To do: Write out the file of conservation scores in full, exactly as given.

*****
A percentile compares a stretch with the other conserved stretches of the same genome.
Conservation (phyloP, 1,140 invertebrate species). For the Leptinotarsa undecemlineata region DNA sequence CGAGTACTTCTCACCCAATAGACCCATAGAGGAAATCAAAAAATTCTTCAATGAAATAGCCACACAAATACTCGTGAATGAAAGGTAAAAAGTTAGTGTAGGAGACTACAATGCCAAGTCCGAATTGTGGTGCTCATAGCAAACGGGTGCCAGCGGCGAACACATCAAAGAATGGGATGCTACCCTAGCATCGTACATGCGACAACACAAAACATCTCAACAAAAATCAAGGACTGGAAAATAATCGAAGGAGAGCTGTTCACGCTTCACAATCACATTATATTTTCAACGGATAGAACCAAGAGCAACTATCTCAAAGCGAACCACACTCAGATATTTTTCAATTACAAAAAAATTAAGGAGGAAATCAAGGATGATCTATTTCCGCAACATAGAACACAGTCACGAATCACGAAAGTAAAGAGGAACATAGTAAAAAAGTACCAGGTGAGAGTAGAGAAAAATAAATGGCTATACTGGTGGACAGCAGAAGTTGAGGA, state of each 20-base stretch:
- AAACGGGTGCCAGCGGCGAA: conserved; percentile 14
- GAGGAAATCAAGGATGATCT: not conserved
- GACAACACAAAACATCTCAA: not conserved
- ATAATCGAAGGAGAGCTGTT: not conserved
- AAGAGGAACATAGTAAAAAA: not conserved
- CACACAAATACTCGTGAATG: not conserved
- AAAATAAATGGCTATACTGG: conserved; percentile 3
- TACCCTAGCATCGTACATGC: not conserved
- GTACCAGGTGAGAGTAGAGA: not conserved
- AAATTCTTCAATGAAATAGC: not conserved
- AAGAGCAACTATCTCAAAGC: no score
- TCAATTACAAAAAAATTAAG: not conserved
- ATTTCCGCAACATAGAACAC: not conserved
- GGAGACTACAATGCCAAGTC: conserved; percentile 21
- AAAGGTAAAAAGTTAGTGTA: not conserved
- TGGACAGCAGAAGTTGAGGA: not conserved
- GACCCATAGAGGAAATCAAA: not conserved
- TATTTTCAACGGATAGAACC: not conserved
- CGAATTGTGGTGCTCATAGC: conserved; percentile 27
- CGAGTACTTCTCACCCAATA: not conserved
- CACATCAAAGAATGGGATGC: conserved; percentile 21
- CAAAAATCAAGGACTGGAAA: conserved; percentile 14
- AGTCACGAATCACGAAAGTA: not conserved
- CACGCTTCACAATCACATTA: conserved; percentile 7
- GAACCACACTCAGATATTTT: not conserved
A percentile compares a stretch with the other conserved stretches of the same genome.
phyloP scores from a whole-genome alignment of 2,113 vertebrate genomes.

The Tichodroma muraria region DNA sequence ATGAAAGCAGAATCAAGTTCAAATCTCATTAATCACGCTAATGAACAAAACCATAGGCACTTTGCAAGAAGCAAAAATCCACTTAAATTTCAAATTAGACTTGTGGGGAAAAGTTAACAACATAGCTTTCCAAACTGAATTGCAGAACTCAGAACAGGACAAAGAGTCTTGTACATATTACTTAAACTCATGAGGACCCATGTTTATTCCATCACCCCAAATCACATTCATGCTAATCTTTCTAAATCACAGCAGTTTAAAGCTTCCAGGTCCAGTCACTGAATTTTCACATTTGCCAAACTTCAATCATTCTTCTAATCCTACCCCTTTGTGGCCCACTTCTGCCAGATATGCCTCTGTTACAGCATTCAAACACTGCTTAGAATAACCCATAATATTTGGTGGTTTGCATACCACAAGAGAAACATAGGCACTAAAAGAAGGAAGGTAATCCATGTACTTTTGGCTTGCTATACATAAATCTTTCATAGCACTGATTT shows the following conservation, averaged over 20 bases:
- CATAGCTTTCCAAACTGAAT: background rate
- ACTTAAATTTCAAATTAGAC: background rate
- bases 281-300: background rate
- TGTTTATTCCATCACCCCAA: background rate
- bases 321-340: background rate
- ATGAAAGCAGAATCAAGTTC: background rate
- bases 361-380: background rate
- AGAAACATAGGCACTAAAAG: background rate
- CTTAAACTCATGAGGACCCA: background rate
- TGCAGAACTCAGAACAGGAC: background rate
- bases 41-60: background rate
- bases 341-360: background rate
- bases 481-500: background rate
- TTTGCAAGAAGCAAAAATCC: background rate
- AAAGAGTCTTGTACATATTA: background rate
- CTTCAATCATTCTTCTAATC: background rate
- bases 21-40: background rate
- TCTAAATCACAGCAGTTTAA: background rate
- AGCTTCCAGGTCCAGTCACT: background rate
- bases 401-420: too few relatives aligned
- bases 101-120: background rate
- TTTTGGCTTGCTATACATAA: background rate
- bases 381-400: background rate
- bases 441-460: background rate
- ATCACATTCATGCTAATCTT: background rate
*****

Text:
A percentile compares a stretch with the other conserved stretches of the same genome.
Conservation (phyloP, 1,140 invertebrate species). For the Leptinotarsa undecemlineata region DNA sequence CGAGTACTTCTCACCCAATAGACCCATAGAGGAAATCAAAAAATTCTTCAATGAAATAGCCACACAAATACTCGTGAATGAAAGGTAAAAAGTTAGTGTAGGAGACTACAATGCCAAGTCCGAATTGTGGTGCTCATAGCAAACGGGTGCCAGCGGCGAACACATCAAAGAATGGGATGCTACCCTAGCATCGTACATGCGACAACACAAAACATCTCAACAAAAATCAAGGACTGGAAAATAATCGAAGGAGAGCTGTTCACGCTTCACAATCACATTATATTTTCAACGGATAGAACCAAGAGCAACTATCTCAAAGCGAACCACACTCAGATATTTTTCAATTACAAAAAAATTAAGGAGGAAATCAAGGATGATCTATTTCCGCAACATAGAACACAGTCACGAATCACGAAAGTAAAGAGGAACATAGTAAAAAAGTACCAGGTGAGAGTAGAGAAAAATAAATGGCTATACTGGTGGACAGCAGAAGTTGAGGA, state of each 20-base stretch:
- AAACGGGTGCCAGCGGCGAA: conserved; percentile 14
- GAGGAAATCAAGGATGATCT: not conserved
- GACAACACAAAACATCTCAA: not conserved
- ATAATCGAAGGAGAGCTGTT: not conserved
- AAGAGGAACATAGTAAAAAA: not conserved
- CACACAAATACTCGTGAATG: not conserved
- AAAATAAATGGCTATACTGG: conserved; percentile 3
- TACCCTAGCATCGTACATGC: not conserved
- GTACCAGGTGAGAGTAGAGA: not conserved
- AAATTCTTCAATGAAATAGC: not conserved
- AAGAGCAACTATCTCAAAGC: no score
- TCAATTACAAAAAAATTAAG: not conserved
- ATTTCCGCAACATAGAACAC: not conserved
- GGAGACTACAATGCCAAGTC: conserved; percentile 21
- AAAGGTAAAAAGTTAGTGTA: not conserved
- TGGACAGCAGAAGTTGAGGA: not conserved
- GACCCATAGAGGAAATCAAA: not conserved
- TATTTTCAACGGATAGAACC: not conserved
- CGAATTGTGGTGCTCATAGC: conserved; percentile 27
- CGAGTACTTCTCACCCAATA: not conserved
- CACATCAAAGAATGGGATGC: conserved; percentile 21
- CAAAAATCAAGGACTGGAAA: conserved; percentile 14
- AGTCACGAATCACGAAAGTA: not conserved
- CACGCTTCACAATCACATTA: conserved; percentile 7
- GAACCACACTCAGATATTTT: not conserved
A percentile compares a stretch with the other conserved stretches of the same genome.
phyloP scores from a whole-genome alignment of 2,113 vertebrate genomes.

The Tichodroma muraria region DNA sequence ATGAAAGCAGAATCAAGTTCAAATCTCATTAATCACGCTAATGAACAAAACCATAGGCACTTTGCAAGAAGCAAAAATCCACTTAAATTTCAAATTAGACTTGTGGGGAAAAGTTAACAACATAGCTTTCCAAACTGAATTGCAGAACTCAGAACAGGACAAAGAGTCTTGTACATATTACTTAAACTCATGAGGACCCATGTTTATTCCATCACCCCAAATCACATTCATGCTAATCTTTCTAAATCACAGCAGTTTAAAGCTTCCAGGTCCAGTCACTGAATTTTCACATTTGCCAAACTTCAATCATTCTTCTAATCCTACCCCTTTGTGGCCCACTTCTGCCAGATATGCCTCTGTTACAGCATTCAAACACTGCTTAGAATAACCCATAATATTTGGTGGTTTGCATACCACAAGAGAAACATAGGCACTAAAAGAAGGAAGGTAATCCATGTACTTTTGGCTTGCTATACATAAATCTTTCATAGCACTGATTT shows the following conservation, averaged over 20 bases:
- CATAGCTTTCCAAACTGAAT: background rate
- ACTTAAATTTCAAATTAGAC: background rate
- bases 281-300: background rate
- TGTTTATTCCATCACCCCAA: background rate
- bases 321-340: background rate
- ATGAAAGCAGAATCAAGTTC: background rate
- bases 361-380: background rate
- AGAAACATAGGCACTAAAAG: background rate
- CTTAAACTCATGAGGACCCA: background rate
- TGCAGAACTCAGAACAGGAC: background rate
- bases 41-60: background rate
- bases 341-360: background rate
- bases 481-500: background rate
- TTTGCAAGAAGCAAAAATCC: background rate
- AAAGAGTCTTGTACATATTA: background rate
- CTTCAATCATTCTTCTAATC: background rate
- bases 21-40: background rate
- TCTAAATCACAGCAGTTTAA: background rate
- AGCTTCCAGGTCCAGTCACT: background rate
- bases 401-420: too few relatives aligned
- bases 101-120: background rate
- TTTTGGCTTGCTATACATAA: background rate
- bases 381-400: background rate
- bases 441-460: background rate
- ATCACATTCATGCTAATCTT: background rate